09 Mar Slice of Life: Lunch Dates #T4TMoments
Do you know when we will be breaking for lunch?
I am guessing between 11:30 and 12:00? Does that work for you?
I want to do what the group needs, but it would be great if we could break at 11:55.
I will check with the group, but I think that should work.
Great. Then I can keep my lunch date.
She walks back to her seat with a skip in her step and a smile on her face. “What lunch date does she have in the middle of the school day?” I think. “Wish I had lunch dates on a school day.”
I was keeping track of time and decide to wrap the group up at 11:50 so we didn’t run over.
This seems like a good stopping point. Let’s take a 35-minute lunch break and come back at 12:25.
Can we have ten more minutes on this and then break? We are not quite done and don’t want to lose our momentum.
What do I do? I am fine with taking more time, but I know a teacher has a time commitment.
Why don’t we do this, if you are ready to break go ahead and come back at 12:25 to finish up. If you want to keep working for ten minutes go ahead and come back at 12:35. We will regroup then.
She gives me a wink and off she goes.
Later the teacher who asked for extra time comes to me to apologize for making things complicated by her request.
No worries at all – this works out just fine. I knew someone had an important appointment at 11:55 so I wanted to honor that request.
You mean the lunch date?
My face must express my confusion.
The lunch date? Is that what we are talking about?
I remain silent – not wanting to talk out of turn.
Come with me.
I follow this teacher out the door and down the hall. She points at a door that is propped open. I see the teacher sitting at a table that is set for a special lunch with a student.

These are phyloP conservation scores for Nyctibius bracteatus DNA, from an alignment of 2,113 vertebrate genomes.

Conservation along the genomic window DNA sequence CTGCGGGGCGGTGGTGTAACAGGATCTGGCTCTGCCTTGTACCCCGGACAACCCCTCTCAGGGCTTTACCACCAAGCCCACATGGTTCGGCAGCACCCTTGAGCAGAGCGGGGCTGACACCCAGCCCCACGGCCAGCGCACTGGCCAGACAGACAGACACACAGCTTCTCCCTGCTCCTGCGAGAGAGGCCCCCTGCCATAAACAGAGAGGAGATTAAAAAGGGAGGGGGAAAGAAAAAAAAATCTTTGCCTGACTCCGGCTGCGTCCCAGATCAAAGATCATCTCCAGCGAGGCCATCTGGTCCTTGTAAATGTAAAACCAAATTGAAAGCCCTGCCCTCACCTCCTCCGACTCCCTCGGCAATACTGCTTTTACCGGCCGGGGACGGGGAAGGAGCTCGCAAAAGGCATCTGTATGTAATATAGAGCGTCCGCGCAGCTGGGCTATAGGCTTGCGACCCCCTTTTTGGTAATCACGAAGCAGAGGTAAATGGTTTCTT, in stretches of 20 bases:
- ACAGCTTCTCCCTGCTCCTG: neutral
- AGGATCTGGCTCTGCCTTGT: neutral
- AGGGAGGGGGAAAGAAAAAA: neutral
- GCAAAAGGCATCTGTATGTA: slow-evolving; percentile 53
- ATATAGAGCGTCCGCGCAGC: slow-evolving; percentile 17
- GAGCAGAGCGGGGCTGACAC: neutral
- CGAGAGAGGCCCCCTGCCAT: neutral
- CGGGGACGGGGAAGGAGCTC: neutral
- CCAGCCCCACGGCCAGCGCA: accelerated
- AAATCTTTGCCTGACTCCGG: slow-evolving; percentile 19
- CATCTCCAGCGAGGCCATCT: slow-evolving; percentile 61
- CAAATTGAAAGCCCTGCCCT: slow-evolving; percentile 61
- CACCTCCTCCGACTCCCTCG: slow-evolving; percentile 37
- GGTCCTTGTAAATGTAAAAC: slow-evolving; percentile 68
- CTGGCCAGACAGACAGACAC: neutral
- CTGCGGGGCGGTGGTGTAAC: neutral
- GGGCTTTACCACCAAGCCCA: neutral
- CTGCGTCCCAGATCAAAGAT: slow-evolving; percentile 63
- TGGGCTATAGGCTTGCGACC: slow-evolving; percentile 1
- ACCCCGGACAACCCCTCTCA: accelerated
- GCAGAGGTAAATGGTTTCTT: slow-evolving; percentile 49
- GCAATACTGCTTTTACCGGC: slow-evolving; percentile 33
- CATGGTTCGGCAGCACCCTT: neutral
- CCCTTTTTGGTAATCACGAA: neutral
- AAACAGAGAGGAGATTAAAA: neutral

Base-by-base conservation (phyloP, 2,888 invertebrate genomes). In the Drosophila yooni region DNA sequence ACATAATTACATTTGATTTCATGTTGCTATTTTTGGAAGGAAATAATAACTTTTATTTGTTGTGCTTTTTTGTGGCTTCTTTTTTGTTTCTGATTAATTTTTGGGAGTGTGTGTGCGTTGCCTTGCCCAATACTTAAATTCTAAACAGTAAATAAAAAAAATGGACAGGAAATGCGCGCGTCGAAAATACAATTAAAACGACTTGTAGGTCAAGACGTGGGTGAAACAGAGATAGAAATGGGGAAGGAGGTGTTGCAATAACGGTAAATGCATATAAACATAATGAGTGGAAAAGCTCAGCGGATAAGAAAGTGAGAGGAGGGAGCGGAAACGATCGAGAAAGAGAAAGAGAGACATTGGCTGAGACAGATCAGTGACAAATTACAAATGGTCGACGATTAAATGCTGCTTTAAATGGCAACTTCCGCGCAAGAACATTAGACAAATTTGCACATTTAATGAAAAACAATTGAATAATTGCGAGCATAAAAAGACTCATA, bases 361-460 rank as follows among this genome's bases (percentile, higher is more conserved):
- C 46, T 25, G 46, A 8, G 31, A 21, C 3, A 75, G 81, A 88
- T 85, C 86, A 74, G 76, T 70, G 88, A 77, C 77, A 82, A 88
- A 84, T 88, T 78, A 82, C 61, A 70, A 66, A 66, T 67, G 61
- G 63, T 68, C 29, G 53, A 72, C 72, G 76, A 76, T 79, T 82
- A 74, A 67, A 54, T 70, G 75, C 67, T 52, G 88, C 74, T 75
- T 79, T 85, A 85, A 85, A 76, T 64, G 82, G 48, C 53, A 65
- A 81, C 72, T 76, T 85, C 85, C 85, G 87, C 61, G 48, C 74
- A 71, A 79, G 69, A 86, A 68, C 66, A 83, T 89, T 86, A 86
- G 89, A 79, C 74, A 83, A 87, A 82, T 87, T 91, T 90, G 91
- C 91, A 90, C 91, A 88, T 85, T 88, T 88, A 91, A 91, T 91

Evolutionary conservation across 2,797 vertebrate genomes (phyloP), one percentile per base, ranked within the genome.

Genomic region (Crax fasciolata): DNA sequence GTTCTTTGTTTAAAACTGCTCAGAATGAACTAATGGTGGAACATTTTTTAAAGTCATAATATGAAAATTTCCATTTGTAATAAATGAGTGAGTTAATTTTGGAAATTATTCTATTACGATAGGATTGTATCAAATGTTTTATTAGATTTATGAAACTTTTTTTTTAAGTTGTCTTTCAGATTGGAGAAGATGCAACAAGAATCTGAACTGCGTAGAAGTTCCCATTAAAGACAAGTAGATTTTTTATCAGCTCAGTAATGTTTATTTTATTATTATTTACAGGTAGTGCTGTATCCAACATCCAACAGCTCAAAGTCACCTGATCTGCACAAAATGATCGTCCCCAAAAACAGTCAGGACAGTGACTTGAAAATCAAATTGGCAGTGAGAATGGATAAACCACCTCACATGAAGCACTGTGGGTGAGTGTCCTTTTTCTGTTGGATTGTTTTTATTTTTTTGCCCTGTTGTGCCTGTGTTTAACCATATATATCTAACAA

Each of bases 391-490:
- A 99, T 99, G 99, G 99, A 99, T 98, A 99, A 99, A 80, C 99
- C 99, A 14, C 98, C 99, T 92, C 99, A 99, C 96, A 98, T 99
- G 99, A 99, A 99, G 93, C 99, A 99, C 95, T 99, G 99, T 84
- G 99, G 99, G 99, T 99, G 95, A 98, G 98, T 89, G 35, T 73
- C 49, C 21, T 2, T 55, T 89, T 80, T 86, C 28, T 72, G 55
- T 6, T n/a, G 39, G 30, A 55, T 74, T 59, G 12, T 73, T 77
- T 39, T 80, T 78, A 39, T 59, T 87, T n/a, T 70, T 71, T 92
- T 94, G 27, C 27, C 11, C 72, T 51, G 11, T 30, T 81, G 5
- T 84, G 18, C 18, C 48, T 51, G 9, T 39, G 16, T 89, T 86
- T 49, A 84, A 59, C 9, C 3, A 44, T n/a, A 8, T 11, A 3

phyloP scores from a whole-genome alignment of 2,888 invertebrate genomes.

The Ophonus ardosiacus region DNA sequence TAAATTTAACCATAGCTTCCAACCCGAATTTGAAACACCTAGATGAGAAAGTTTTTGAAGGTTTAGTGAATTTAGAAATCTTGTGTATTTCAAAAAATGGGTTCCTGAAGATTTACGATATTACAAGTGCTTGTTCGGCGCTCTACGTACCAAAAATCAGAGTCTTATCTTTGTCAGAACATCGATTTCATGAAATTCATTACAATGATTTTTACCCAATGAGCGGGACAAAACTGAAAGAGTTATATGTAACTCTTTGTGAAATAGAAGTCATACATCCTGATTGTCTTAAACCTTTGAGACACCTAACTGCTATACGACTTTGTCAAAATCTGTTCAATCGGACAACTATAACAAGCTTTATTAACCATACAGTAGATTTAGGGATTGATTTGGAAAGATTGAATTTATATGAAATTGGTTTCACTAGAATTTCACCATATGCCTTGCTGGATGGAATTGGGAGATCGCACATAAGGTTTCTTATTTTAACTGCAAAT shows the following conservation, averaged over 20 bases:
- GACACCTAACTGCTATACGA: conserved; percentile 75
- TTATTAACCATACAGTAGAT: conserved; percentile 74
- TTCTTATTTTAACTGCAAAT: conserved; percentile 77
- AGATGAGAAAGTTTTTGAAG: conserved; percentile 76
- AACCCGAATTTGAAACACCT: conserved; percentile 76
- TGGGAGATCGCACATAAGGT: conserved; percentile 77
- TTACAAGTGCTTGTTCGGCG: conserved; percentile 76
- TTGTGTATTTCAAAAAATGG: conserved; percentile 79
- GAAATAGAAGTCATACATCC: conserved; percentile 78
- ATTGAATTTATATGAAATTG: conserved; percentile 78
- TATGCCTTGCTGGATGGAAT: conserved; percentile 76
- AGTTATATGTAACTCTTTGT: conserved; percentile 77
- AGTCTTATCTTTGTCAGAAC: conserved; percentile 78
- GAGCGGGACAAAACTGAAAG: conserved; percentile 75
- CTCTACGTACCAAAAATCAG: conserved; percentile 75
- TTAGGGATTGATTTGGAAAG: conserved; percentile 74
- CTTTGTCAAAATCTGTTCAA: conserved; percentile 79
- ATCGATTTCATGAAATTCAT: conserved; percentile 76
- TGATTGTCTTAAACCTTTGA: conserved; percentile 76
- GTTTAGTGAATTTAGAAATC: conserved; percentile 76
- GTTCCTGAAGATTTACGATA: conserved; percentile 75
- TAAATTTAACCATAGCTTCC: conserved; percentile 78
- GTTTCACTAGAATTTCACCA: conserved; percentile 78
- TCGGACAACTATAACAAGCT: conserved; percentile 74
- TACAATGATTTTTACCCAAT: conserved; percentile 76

She does it every day. She gives up her lunch to eat with one of her students – a lunch date.
I still feel a warm rush and a smile spread across my face when I picture this scene. It is, in my mind, a mentor teaching move. This teacher sacrifices her lunch and prep (on some days) to eat lunch with one of her students. This may not seem like “prep” at first, but on reexamination I wonder if it is one of the most essential types of “prep” we can do as educators. When we take the time to connect and understand our students we build relationships that will ultimately help us teach them.
We are not teaching the standards – we are teaching children the standards. I think this distinction is an important one to remember. We spend so much time unpacking and mapping the standards. Do we spend the same amount of time getting to know our students? Do we think about how to teach them the objective rather than just teach the objective? Do we make sure we know our students well enough to engage them in the process of learning?
There are many ways to bring the “lunch date” to life in a classroom. I know I will be thinking more about “prepping” in this way.